Categories
Remote Jobs

USAC recap – July 28 – Daily Bruin

The Undergraduate Students Association Council is the official student government representing the undergraduate student body at UCLA. Council meetings take place every other Tuesday at 5 p.m. during the summer and are open to all students. Summer meetings will take place virtually on Zoom; links for the meetings can be found on the Internal Vice President’s Facebook page. Watch a livestream of the meetings on the USAC Live! channel on YouTube.

Public Comment:

  • Hailey Valles, a California Public Interest Research Group Students board member for the UCLA chapter and a third-year microbiology, immunology, and molecular genetics student, said CALPIRG has been focusing its efforts on the New Voters Project, which encourages students to vote. Valles added CALPIRG is working with the Bruins Vote Coalition to further institutionalize voting within the UCLA community. The BruinsVOTE! coalition, composed of 30 different student organizations, recently voted to incorporate a Suffrage in History of Voting education project to educate UCLA students on historical suffrage activism, Valles said.

Special Presentations:

  • Steve Catlin, the director of strategic partnerships at College Pads, said Associated Students UCLA should consider using College Pads to help students navigate the process of finding off-campus housing. The company gives students information on available rooms off-campus and provides additional housing assistance, Catlin said. He added that landlords must meet requirements set by ASUCLA to appear on the site and students can report issues with landlords through the website.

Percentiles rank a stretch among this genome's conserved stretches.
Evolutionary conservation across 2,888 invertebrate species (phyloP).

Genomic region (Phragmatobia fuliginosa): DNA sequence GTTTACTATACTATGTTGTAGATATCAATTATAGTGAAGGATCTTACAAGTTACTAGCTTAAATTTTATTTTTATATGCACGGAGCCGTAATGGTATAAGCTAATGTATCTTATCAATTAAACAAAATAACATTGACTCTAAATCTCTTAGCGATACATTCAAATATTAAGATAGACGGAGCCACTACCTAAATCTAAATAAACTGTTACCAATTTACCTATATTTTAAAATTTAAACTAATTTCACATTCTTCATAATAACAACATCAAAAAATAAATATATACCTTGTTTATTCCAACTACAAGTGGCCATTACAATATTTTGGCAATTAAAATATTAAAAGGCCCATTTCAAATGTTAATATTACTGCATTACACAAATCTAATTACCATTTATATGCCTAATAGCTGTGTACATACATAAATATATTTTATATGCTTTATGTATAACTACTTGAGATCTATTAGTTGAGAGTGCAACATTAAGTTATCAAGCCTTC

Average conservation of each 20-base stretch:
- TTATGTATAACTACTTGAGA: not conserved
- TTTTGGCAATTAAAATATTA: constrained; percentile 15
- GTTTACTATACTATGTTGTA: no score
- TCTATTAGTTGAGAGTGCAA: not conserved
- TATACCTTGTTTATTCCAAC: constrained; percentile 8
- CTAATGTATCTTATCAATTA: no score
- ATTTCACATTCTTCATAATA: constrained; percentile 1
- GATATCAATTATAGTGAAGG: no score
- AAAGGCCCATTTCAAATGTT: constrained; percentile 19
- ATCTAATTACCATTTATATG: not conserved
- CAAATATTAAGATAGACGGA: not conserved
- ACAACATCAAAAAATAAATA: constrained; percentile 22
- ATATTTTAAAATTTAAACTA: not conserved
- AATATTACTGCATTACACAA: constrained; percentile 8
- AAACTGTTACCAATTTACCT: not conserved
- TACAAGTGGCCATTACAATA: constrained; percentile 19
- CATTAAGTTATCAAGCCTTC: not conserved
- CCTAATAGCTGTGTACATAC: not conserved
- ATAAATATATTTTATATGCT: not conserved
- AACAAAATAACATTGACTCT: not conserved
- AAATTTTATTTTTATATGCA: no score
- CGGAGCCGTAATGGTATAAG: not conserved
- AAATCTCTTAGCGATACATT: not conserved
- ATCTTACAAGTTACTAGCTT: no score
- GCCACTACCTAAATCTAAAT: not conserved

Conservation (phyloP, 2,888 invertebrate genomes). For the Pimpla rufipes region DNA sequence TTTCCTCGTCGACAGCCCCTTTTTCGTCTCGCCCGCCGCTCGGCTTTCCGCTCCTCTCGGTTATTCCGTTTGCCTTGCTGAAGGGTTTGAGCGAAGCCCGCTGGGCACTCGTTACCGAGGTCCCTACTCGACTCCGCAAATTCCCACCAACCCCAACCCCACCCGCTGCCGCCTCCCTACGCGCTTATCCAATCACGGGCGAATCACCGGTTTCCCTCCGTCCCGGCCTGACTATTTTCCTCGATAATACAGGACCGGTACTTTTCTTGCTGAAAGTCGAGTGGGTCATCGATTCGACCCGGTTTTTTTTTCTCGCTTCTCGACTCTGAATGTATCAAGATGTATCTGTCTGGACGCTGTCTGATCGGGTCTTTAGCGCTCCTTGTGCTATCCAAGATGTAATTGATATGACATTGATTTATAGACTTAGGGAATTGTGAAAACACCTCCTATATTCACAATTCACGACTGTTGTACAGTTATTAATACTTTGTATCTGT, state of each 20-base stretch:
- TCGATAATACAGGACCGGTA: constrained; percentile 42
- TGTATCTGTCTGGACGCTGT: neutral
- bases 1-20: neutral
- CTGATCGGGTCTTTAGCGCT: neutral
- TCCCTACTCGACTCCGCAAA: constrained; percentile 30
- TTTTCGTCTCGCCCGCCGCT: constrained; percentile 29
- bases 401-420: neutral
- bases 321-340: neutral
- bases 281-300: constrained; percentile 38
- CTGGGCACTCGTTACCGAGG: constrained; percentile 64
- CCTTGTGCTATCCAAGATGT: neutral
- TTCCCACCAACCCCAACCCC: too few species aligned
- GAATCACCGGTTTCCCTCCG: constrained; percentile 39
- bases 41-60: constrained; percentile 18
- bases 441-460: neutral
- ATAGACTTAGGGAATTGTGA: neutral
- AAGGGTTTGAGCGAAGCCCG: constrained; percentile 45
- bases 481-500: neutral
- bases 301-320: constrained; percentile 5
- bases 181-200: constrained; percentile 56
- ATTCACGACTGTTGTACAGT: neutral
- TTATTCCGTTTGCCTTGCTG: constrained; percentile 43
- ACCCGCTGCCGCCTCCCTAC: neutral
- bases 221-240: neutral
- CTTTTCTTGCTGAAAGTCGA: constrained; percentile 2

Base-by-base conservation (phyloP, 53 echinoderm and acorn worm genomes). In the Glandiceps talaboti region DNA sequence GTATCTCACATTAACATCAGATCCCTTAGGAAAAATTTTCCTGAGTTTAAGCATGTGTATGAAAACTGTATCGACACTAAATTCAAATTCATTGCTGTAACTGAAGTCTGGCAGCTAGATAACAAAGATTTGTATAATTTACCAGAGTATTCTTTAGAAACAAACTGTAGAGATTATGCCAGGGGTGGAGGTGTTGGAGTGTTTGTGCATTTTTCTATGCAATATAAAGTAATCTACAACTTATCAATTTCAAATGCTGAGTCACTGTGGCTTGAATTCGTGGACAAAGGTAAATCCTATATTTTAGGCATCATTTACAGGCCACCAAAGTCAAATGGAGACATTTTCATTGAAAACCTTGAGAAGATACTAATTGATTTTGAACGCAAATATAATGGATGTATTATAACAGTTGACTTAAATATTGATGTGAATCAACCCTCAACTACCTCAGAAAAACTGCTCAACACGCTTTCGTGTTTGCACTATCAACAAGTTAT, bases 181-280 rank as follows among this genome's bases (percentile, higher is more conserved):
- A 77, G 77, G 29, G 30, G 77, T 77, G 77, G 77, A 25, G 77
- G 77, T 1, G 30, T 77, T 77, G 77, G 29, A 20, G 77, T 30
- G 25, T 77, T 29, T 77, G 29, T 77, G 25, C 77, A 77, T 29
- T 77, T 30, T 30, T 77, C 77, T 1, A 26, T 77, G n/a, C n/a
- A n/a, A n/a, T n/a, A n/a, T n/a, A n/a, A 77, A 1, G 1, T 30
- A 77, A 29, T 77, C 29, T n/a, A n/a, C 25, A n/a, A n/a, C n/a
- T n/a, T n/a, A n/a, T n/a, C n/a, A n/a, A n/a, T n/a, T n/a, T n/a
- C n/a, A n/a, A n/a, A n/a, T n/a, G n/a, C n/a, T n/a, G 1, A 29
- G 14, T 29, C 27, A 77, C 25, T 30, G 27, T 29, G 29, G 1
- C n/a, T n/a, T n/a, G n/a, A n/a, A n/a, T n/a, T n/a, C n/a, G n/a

• Ina Sotomayor, the director of Financial Aid and Scholarships, said some students who have not verified their housing statuses were denoted as commuter/remote learner by default. She added that aid for the UC Student Health Insurance Plan did not appear on some students’ financial aid notifications because these students are expected to receive other grants that cover the cost of UC SHIP in addition to their cost of living. Sotomayor said students need to submit a Housing Adjustment Form if their housing status on the FAN is incorrect. Sotomayor also said fewer students have filled out the paperwork required by the FAS office and the Department of Education to receive aid this year. Sotomayor said the FAS office hopes ASUCLA can provide remote jobs or relax health guidelines for students with work-study. If current work-study students are not able to get a remote job, they can convert their work-study status to a low-interest student loan, she added.
  • Quinn O’Connor, the USAC Facilities Commission chief of staff, and Carolanne Link, the UCLA Web Accessibility Initiative project manager, presented on the measures the council could take to ensure online accessibility for students with disabilities.